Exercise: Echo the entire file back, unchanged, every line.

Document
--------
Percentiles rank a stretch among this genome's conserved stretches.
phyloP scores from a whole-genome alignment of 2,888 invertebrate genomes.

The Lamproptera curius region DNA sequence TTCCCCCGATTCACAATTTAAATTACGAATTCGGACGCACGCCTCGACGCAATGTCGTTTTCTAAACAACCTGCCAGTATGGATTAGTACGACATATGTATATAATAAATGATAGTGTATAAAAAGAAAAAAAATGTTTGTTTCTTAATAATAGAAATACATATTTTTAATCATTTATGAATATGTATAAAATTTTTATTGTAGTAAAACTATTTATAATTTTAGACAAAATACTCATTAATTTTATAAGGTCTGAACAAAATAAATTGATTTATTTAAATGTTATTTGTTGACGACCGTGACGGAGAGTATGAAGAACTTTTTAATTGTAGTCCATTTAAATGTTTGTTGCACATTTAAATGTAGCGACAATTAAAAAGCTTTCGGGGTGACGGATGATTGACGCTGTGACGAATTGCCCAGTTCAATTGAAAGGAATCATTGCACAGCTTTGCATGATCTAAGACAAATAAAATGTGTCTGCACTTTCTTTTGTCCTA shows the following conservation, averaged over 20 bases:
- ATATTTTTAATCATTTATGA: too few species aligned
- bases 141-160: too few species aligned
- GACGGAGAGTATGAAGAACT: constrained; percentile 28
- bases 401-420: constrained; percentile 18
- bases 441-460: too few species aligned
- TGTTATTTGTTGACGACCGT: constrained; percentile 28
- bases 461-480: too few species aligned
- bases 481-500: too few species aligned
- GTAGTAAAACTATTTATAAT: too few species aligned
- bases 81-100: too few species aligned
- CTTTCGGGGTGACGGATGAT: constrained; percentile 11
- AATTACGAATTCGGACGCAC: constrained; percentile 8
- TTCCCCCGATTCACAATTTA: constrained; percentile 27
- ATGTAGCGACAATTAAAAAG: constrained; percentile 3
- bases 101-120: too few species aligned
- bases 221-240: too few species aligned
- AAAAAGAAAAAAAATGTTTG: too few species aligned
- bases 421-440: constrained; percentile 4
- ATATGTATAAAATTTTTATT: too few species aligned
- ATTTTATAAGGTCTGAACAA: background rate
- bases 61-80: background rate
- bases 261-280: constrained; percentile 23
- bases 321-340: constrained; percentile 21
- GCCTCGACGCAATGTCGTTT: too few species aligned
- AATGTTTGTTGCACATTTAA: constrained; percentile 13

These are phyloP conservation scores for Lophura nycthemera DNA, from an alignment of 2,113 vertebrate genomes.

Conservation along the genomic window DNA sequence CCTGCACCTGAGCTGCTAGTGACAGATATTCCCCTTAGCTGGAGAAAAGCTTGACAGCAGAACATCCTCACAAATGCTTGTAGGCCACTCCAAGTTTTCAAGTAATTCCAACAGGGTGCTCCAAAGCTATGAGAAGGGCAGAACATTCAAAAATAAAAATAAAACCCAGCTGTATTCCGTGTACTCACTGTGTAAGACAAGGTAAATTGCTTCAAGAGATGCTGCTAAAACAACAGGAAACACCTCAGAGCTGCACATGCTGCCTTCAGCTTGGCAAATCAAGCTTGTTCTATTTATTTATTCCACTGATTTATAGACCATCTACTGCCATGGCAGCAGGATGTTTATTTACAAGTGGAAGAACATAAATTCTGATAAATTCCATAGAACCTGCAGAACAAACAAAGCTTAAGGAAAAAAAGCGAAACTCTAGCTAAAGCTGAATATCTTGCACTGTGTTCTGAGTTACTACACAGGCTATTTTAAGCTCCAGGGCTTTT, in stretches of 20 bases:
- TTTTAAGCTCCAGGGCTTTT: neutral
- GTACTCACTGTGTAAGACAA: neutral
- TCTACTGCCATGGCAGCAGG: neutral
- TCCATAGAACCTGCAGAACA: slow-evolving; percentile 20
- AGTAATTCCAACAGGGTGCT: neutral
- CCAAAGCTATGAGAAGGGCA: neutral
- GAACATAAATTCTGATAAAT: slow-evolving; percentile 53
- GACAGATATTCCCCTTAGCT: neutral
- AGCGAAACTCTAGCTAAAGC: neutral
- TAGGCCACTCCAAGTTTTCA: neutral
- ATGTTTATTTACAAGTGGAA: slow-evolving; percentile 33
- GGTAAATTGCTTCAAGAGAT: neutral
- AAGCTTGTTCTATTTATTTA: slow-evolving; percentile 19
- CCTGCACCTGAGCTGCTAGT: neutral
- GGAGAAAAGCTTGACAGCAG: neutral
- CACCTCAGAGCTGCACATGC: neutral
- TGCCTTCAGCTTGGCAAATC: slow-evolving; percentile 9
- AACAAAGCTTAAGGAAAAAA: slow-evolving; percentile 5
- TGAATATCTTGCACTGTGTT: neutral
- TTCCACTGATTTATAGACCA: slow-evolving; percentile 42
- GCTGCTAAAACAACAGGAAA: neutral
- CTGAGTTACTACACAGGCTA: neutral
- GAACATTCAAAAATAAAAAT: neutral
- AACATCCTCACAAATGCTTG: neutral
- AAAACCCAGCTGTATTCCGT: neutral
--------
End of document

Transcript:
Percentiles rank a stretch among this genome's conserved stretches.
phyloP scores from a whole-genome alignment of 2,888 invertebrate genomes.

The Lamproptera curius region DNA sequence TTCCCCCGATTCACAATTTAAATTACGAATTCGGACGCACGCCTCGACGCAATGTCGTTTTCTAAACAACCTGCCAGTATGGATTAGTACGACATATGTATATAATAAATGATAGTGTATAAAAAGAAAAAAAATGTTTGTTTCTTAATAATAGAAATACATATTTTTAATCATTTATGAATATGTATAAAATTTTTATTGTAGTAAAACTATTTATAATTTTAGACAAAATACTCATTAATTTTATAAGGTCTGAACAAAATAAATTGATTTATTTAAATGTTATTTGTTGACGACCGTGACGGAGAGTATGAAGAACTTTTTAATTGTAGTCCATTTAAATGTTTGTTGCACATTTAAATGTAGCGACAATTAAAAAGCTTTCGGGGTGACGGATGATTGACGCTGTGACGAATTGCCCAGTTCAATTGAAAGGAATCATTGCACAGCTTTGCATGATCTAAGACAAATAAAATGTGTCTGCACTTTCTTTTGTCCTA shows the following conservation, averaged over 20 bases:
- ATATTTTTAATCATTTATGA: too few species aligned
- bases 141-160: too few species aligned
- GACGGAGAGTATGAAGAACT: constrained; percentile 28
- bases 401-420: constrained; percentile 18
- bases 441-460: too few species aligned
- TGTTATTTGTTGACGACCGT: constrained; percentile 28
- bases 461-480: too few species aligned
- bases 481-500: too few species aligned
- GTAGTAAAACTATTTATAAT: too few species aligned
- bases 81-100: too few species aligned
- CTTTCGGGGTGACGGATGAT: constrained; percentile 11
- AATTACGAATTCGGACGCAC: constrained; percentile 8
- TTCCCCCGATTCACAATTTA: constrained; percentile 27
- ATGTAGCGACAATTAAAAAG: constrained; percentile 3
- bases 101-120: too few species aligned
- bases 221-240: too few species aligned
- AAAAAGAAAAAAAATGTTTG: too few species aligned
- bases 421-440: constrained; percentile 4
- ATATGTATAAAATTTTTATT: too few species aligned
- ATTTTATAAGGTCTGAACAA: background rate
- bases 61-80: background rate
- bases 261-280: constrained; percentile 23
- bases 321-340: constrained; percentile 21
- GCCTCGACGCAATGTCGTTT: too few species aligned
- AATGTTTGTTGCACATTTAA: constrained; percentile 13

These are phyloP conservation scores for Lophura nycthemera DNA, from an alignment of 2,113 vertebrate genomes.

Conservation along the genomic window DNA sequence CCTGCACCTGAGCTGCTAGTGACAGATATTCCCCTTAGCTGGAGAAAAGCTTGACAGCAGAACATCCTCACAAATGCTTGTAGGCCACTCCAAGTTTTCAAGTAATTCCAACAGGGTGCTCCAAAGCTATGAGAAGGGCAGAACATTCAAAAATAAAAATAAAACCCAGCTGTATTCCGTGTACTCACTGTGTAAGACAAGGTAAATTGCTTCAAGAGATGCTGCTAAAACAACAGGAAACACCTCAGAGCTGCACATGCTGCCTTCAGCTTGGCAAATCAAGCTTGTTCTATTTATTTATTCCACTGATTTATAGACCATCTACTGCCATGGCAGCAGGATGTTTATTTACAAGTGGAAGAACATAAATTCTGATAAATTCCATAGAACCTGCAGAACAAACAAAGCTTAAGGAAAAAAAGCGAAACTCTAGCTAAAGCTGAATATCTTGCACTGTGTTCTGAGTTACTACACAGGCTATTTTAAGCTCCAGGGCTTTT, in stretches of 20 bases:
- TTTTAAGCTCCAGGGCTTTT: neutral
- GTACTCACTGTGTAAGACAA: neutral
- TCTACTGCCATGGCAGCAGG: neutral
- TCCATAGAACCTGCAGAACA: slow-evolving; percentile 20
- AGTAATTCCAACAGGGTGCT: neutral
- CCAAAGCTATGAGAAGGGCA: neutral
- GAACATAAATTCTGATAAAT: slow-evolving; percentile 53
- GACAGATATTCCCCTTAGCT: neutral
- AGCGAAACTCTAGCTAAAGC: neutral
- TAGGCCACTCCAAGTTTTCA: neutral
- ATGTTTATTTACAAGTGGAA: slow-evolving; percentile 33
- GGTAAATTGCTTCAAGAGAT: neutral
- AAGCTTGTTCTATTTATTTA: slow-evolving; percentile 19
- CCTGCACCTGAGCTGCTAGT: neutral
- GGAGAAAAGCTTGACAGCAG: neutral
- CACCTCAGAGCTGCACATGC: neutral
- TGCCTTCAGCTTGGCAAATC: slow-evolving; percentile 9
- AACAAAGCTTAAGGAAAAAA: slow-evolving; percentile 5
- TGAATATCTTGCACTGTGTT: neutral
- TTCCACTGATTTATAGACCA: slow-evolving; percentile 42
- GCTGCTAAAACAACAGGAAA: neutral
- CTGAGTTACTACACAGGCTA: neutral
- GAACATTCAAAAATAAAAAT: neutral
- AACATCCTCACAAATGCTTG: neutral
- AAAACCCAGCTGTATTCCGT: neutral